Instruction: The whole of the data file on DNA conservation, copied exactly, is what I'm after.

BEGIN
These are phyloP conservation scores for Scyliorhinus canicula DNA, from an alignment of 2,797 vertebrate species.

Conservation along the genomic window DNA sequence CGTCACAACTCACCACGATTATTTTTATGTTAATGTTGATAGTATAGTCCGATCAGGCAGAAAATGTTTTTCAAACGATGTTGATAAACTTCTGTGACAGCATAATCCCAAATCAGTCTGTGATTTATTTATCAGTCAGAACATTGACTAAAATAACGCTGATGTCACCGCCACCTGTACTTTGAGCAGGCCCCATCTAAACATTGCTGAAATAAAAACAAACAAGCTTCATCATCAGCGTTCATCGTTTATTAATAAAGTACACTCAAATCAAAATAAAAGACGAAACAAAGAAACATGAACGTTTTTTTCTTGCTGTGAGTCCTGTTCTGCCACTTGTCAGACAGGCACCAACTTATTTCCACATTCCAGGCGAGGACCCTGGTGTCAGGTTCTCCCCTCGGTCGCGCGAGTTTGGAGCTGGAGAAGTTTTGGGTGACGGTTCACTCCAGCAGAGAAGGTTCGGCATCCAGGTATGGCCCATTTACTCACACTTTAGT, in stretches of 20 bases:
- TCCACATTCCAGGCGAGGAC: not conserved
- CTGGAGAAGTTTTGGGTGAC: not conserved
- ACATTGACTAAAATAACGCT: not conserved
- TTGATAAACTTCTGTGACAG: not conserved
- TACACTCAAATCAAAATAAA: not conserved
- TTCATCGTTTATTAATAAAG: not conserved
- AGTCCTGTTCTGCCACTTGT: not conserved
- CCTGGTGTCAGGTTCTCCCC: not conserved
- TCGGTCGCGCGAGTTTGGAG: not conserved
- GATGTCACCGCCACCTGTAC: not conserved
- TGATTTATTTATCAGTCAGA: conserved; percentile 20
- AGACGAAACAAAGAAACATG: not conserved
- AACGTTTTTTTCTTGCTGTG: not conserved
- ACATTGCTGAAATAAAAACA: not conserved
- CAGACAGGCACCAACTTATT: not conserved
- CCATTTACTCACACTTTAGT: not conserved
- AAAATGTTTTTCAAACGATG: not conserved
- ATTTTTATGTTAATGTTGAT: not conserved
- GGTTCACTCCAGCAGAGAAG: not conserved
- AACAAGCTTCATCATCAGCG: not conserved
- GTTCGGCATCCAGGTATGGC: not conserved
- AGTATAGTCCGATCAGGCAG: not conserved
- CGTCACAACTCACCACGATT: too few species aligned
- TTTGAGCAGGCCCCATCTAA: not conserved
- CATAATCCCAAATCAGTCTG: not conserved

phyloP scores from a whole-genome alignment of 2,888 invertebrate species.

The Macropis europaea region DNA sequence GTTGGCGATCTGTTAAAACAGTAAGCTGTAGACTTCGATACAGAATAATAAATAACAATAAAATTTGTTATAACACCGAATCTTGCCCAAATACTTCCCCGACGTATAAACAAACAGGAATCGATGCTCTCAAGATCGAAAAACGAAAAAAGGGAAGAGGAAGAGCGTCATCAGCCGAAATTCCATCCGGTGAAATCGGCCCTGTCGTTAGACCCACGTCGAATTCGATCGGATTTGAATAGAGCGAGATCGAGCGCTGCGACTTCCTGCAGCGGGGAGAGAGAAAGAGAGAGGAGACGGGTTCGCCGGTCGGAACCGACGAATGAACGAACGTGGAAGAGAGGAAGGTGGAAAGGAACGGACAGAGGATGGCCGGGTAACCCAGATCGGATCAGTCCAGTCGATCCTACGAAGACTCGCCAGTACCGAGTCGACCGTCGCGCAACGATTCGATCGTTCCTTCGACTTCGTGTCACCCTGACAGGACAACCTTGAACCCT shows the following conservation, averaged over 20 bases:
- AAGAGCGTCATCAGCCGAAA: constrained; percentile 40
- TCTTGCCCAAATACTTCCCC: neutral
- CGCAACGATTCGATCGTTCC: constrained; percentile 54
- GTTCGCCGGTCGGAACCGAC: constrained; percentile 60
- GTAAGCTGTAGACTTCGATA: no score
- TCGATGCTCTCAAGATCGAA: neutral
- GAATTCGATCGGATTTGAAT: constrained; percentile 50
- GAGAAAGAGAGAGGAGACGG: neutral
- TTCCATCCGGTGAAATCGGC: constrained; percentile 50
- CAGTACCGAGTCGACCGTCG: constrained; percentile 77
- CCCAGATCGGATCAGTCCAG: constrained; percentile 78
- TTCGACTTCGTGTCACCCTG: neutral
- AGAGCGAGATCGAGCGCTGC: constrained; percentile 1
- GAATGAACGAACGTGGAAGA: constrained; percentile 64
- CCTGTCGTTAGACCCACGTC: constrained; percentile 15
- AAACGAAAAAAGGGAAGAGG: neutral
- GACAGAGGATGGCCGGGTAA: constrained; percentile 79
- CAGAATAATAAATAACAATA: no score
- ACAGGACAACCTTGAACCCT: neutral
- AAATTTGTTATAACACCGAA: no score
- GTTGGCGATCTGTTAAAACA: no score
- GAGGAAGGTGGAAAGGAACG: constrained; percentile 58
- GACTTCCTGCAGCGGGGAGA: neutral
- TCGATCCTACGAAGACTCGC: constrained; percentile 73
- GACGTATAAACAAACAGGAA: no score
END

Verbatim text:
These are phyloP conservation scores for Scyliorhinus canicula DNA, from an alignment of 2,797 vertebrate species.

Conservation along the genomic window DNA sequence CGTCACAACTCACCACGATTATTTTTATGTTAATGTTGATAGTATAGTCCGATCAGGCAGAAAATGTTTTTCAAACGATGTTGATAAACTTCTGTGACAGCATAATCCCAAATCAGTCTGTGATTTATTTATCAGTCAGAACATTGACTAAAATAACGCTGATGTCACCGCCACCTGTACTTTGAGCAGGCCCCATCTAAACATTGCTGAAATAAAAACAAACAAGCTTCATCATCAGCGTTCATCGTTTATTAATAAAGTACACTCAAATCAAAATAAAAGACGAAACAAAGAAACATGAACGTTTTTTTCTTGCTGTGAGTCCTGTTCTGCCACTTGTCAGACAGGCACCAACTTATTTCCACATTCCAGGCGAGGACCCTGGTGTCAGGTTCTCCCCTCGGTCGCGCGAGTTTGGAGCTGGAGAAGTTTTGGGTGACGGTTCACTCCAGCAGAGAAGGTTCGGCATCCAGGTATGGCCCATTTACTCACACTTTAGT, in stretches of 20 bases:
- TCCACATTCCAGGCGAGGAC: not conserved
- CTGGAGAAGTTTTGGGTGAC: not conserved
- ACATTGACTAAAATAACGCT: not conserved
- TTGATAAACTTCTGTGACAG: not conserved
- TACACTCAAATCAAAATAAA: not conserved
- TTCATCGTTTATTAATAAAG: not conserved
- AGTCCTGTTCTGCCACTTGT: not conserved
- CCTGGTGTCAGGTTCTCCCC: not conserved
- TCGGTCGCGCGAGTTTGGAG: not conserved
- GATGTCACCGCCACCTGTAC: not conserved
- TGATTTATTTATCAGTCAGA: conserved; percentile 20
- AGACGAAACAAAGAAACATG: not conserved
- AACGTTTTTTTCTTGCTGTG: not conserved
- ACATTGCTGAAATAAAAACA: not conserved
- CAGACAGGCACCAACTTATT: not conserved
- CCATTTACTCACACTTTAGT: not conserved
- AAAATGTTTTTCAAACGATG: not conserved
- ATTTTTATGTTAATGTTGAT: not conserved
- GGTTCACTCCAGCAGAGAAG: not conserved
- AACAAGCTTCATCATCAGCG: not conserved
- GTTCGGCATCCAGGTATGGC: not conserved
- AGTATAGTCCGATCAGGCAG: not conserved
- CGTCACAACTCACCACGATT: too few species aligned
- TTTGAGCAGGCCCCATCTAA: not conserved
- CATAATCCCAAATCAGTCTG: not conserved

phyloP scores from a whole-genome alignment of 2,888 invertebrate species.

The Macropis europaea region DNA sequence GTTGGCGATCTGTTAAAACAGTAAGCTGTAGACTTCGATACAGAATAATAAATAACAATAAAATTTGTTATAACACCGAATCTTGCCCAAATACTTCCCCGACGTATAAACAAACAGGAATCGATGCTCTCAAGATCGAAAAACGAAAAAAGGGAAGAGGAAGAGCGTCATCAGCCGAAATTCCATCCGGTGAAATCGGCCCTGTCGTTAGACCCACGTCGAATTCGATCGGATTTGAATAGAGCGAGATCGAGCGCTGCGACTTCCTGCAGCGGGGAGAGAGAAAGAGAGAGGAGACGGGTTCGCCGGTCGGAACCGACGAATGAACGAACGTGGAAGAGAGGAAGGTGGAAAGGAACGGACAGAGGATGGCCGGGTAACCCAGATCGGATCAGTCCAGTCGATCCTACGAAGACTCGCCAGTACCGAGTCGACCGTCGCGCAACGATTCGATCGTTCCTTCGACTTCGTGTCACCCTGACAGGACAACCTTGAACCCT shows the following conservation, averaged over 20 bases:
- AAGAGCGTCATCAGCCGAAA: constrained; percentile 40
- TCTTGCCCAAATACTTCCCC: neutral
- CGCAACGATTCGATCGTTCC: constrained; percentile 54
- GTTCGCCGGTCGGAACCGAC: constrained; percentile 60
- GTAAGCTGTAGACTTCGATA: no score
- TCGATGCTCTCAAGATCGAA: neutral
- GAATTCGATCGGATTTGAAT: constrained; percentile 50
- GAGAAAGAGAGAGGAGACGG: neutral
- TTCCATCCGGTGAAATCGGC: constrained; percentile 50
- CAGTACCGAGTCGACCGTCG: constrained; percentile 77
- CCCAGATCGGATCAGTCCAG: constrained; percentile 78
- TTCGACTTCGTGTCACCCTG: neutral
- AGAGCGAGATCGAGCGCTGC: constrained; percentile 1
- GAATGAACGAACGTGGAAGA: constrained; percentile 64
- CCTGTCGTTAGACCCACGTC: constrained; percentile 15
- AAACGAAAAAAGGGAAGAGG: neutral
- GACAGAGGATGGCCGGGTAA: constrained; percentile 79
- CAGAATAATAAATAACAATA: no score
- ACAGGACAACCTTGAACCCT: neutral
- AAATTTGTTATAACACCGAA: no score
- GTTGGCGATCTGTTAAAACA: no score
- GAGGAAGGTGGAAAGGAACG: constrained; percentile 58
- GACTTCCTGCAGCGGGGAGA: neutral
- TCGATCCTACGAAGACTCGC: constrained; percentile 73
- GACGTATAAACAAACAGGAA: no score